Second flag linked to Jan. 6 rioters displayed at Justice Alito's summer home: report

WASHINGTON, DC - OCTOBER 07: United States Supreme Court Associate Justice Samuel Alito poses for an official portrait at the East Conference Room of the Supreme Court building on October 7, 2022 in Washington, DC. The Supreme Court has begun a new t

A second flag of a type carried by rioters during the attack on the U.S. Capitol on Jan. 6, 2021, was displayed outside a house owned by  Supreme Court Justice Samuel Alito, The New York Times reported Wednesday.

An "Appeal to Heaven" flag was flown outside Alito's beach vacation home last summer. An inverted American flag - another symbol carried by rioters - was seen at Alito's home outside Washington less than two weeks after the violent attack on the Capitol.

News of the upside-down American flag sparked an uproar last week, including calls from high-ranking Democrats for Alito to recuse himself from cases related to former President Donald Trump.

Alito and the court declined to respond to requests for comment on how the "Appeal to Heaven" flag came to be flying and what it was intended to express. He previously said the inverted American flag was flown by his wife amid a dispute with neighbors, and he had no part in it.

The white flag with a green pine tree was seen flying at the Alito beach home in New Jersey, according to three photographs obtained by the Times. The images were taken on different dates in July and September 2023, though it wasn't clear how long it was flying overall or how much time Alito spent there.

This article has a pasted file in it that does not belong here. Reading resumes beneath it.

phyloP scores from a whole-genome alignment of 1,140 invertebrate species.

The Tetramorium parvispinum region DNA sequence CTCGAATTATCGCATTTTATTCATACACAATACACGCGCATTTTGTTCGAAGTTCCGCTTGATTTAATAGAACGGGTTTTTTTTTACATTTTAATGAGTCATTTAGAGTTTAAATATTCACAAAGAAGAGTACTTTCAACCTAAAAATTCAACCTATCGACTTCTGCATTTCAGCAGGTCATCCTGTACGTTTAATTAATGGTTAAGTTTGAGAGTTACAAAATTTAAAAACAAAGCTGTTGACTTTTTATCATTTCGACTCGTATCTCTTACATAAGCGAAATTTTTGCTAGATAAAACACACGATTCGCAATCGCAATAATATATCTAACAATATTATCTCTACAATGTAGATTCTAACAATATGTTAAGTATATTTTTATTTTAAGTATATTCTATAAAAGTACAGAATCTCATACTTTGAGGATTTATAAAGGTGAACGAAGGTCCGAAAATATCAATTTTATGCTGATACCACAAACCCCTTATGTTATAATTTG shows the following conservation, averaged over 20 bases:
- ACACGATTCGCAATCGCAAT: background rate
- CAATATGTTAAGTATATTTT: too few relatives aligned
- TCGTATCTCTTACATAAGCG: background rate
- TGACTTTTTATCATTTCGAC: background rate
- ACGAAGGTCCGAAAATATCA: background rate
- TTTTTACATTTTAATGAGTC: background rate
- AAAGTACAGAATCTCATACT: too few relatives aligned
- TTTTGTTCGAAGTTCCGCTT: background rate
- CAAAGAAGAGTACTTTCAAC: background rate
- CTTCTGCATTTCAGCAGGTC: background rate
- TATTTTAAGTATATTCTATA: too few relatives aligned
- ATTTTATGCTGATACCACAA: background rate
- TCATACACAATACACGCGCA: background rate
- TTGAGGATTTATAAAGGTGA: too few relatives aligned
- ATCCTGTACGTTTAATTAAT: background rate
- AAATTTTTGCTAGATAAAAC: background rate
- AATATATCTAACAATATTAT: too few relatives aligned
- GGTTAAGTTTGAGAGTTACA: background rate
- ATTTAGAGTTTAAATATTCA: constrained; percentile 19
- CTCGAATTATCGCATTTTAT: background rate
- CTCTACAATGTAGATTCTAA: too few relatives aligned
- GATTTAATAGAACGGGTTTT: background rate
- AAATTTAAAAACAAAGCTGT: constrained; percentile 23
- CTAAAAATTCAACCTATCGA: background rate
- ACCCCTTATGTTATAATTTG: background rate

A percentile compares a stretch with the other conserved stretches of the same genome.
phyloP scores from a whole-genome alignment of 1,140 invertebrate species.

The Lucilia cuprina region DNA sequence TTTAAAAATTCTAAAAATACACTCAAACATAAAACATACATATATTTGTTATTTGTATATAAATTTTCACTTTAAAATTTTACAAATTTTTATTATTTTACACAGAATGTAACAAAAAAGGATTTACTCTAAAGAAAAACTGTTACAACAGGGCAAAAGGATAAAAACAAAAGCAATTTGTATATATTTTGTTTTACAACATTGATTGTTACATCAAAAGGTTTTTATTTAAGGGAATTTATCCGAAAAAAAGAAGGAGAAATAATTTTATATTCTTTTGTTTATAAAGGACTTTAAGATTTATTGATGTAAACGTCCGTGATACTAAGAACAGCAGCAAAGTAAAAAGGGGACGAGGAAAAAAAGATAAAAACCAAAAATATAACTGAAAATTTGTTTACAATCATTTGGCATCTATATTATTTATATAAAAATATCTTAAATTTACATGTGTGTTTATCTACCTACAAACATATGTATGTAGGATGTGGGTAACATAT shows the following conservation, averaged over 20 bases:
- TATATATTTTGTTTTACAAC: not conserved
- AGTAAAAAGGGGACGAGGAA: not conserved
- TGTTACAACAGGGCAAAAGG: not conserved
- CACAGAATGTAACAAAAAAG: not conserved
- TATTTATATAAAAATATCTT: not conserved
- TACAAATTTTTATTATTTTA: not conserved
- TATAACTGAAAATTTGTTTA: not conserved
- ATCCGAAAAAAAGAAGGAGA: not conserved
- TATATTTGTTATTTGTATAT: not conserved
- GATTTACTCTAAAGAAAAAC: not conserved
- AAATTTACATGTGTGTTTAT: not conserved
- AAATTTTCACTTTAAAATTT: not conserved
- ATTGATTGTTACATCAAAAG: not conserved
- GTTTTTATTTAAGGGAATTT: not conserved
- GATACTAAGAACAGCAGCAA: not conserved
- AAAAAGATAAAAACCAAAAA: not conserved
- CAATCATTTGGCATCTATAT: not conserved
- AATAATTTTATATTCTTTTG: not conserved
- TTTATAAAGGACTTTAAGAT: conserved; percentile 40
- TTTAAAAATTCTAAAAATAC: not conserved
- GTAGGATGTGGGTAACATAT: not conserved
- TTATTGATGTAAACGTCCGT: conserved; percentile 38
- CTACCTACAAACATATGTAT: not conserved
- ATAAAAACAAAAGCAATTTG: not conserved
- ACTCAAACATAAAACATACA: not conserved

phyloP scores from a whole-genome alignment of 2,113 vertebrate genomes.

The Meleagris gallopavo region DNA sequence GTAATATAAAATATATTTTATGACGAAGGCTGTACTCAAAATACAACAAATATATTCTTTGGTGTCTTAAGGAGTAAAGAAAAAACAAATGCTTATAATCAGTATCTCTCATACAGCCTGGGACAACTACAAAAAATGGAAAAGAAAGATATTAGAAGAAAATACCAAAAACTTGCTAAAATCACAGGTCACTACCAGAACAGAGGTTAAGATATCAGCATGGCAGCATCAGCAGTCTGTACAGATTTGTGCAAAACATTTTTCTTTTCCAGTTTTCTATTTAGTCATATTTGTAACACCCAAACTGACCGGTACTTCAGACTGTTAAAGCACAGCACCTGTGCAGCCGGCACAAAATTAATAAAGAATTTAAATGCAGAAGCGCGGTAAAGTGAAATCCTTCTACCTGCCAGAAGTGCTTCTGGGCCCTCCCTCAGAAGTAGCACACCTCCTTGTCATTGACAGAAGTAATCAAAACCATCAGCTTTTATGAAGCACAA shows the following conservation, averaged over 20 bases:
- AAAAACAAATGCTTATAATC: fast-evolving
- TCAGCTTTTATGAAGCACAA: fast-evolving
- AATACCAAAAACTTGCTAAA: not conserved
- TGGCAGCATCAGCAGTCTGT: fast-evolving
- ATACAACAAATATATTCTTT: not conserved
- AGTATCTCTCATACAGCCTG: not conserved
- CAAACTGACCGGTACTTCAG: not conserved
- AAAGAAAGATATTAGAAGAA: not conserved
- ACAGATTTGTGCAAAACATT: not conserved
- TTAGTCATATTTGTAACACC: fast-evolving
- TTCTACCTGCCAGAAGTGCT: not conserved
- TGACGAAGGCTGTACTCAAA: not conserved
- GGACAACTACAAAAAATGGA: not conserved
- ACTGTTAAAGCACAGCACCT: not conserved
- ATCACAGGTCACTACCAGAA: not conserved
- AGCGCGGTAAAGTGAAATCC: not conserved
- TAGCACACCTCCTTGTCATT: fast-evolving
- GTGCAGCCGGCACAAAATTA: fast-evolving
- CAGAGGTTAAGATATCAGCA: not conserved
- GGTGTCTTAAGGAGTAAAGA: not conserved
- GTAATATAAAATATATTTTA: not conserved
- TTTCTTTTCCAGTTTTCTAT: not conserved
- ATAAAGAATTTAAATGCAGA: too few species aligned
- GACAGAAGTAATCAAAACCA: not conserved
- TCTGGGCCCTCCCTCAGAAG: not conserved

The flag dates back to the Revolutionary War, but in more recent years its become associated with Christian nationalism and support for Trump. It was carried by rioters fueled by Trump's "Stop the Steal" movement animated by  false claims of election fraud.

Republicans in Congress and state officials have also displayed the flag. House Speaker Mike Johnson hung it at his office last fall shortly after winning the gavel. A spokesman said the speaker appreciates its rich history and was given the flag by a pastor who served as a guest chaplain for the House.

Alito, meanwhile, is taking part in two pending Supreme Court cases associated with Jan. 6: whether Trump has immunity from prosecution for his efforts to overturn the 2020 election results and whether a certain obstruction charge can be used against rioters. He also participated in the court's unanimous ruling that states can't bar Trump from the ballot using the "insurrection clause" that was added to the Constitution after the Civil War.

There has been no indication Alito would step aside from the cases.

Another conservative justice, Clarence Thomas, also has ignored calls to recuse himself from cases related to the 2020 election because of his wife Virginia Thomas' support for efforts to overturn Trump's loss to President Joe Biden.

Public trust in the Supreme Court, meanwhile, recently hit its lowest point in at least 50 years.

Judicial ethics codes focus on the need for judges to be independent, avoiding political statements or opinions on matters they could be called on to decide. The Supreme Court had long gone without its own code of ethics, but it adopted one in November 2023 in the face of sustained criticism over undisclosed trips and gifts from wealthy benefactors to some justices. The code lacks a means of enforcement, however.

The Associated Press contributed to this report.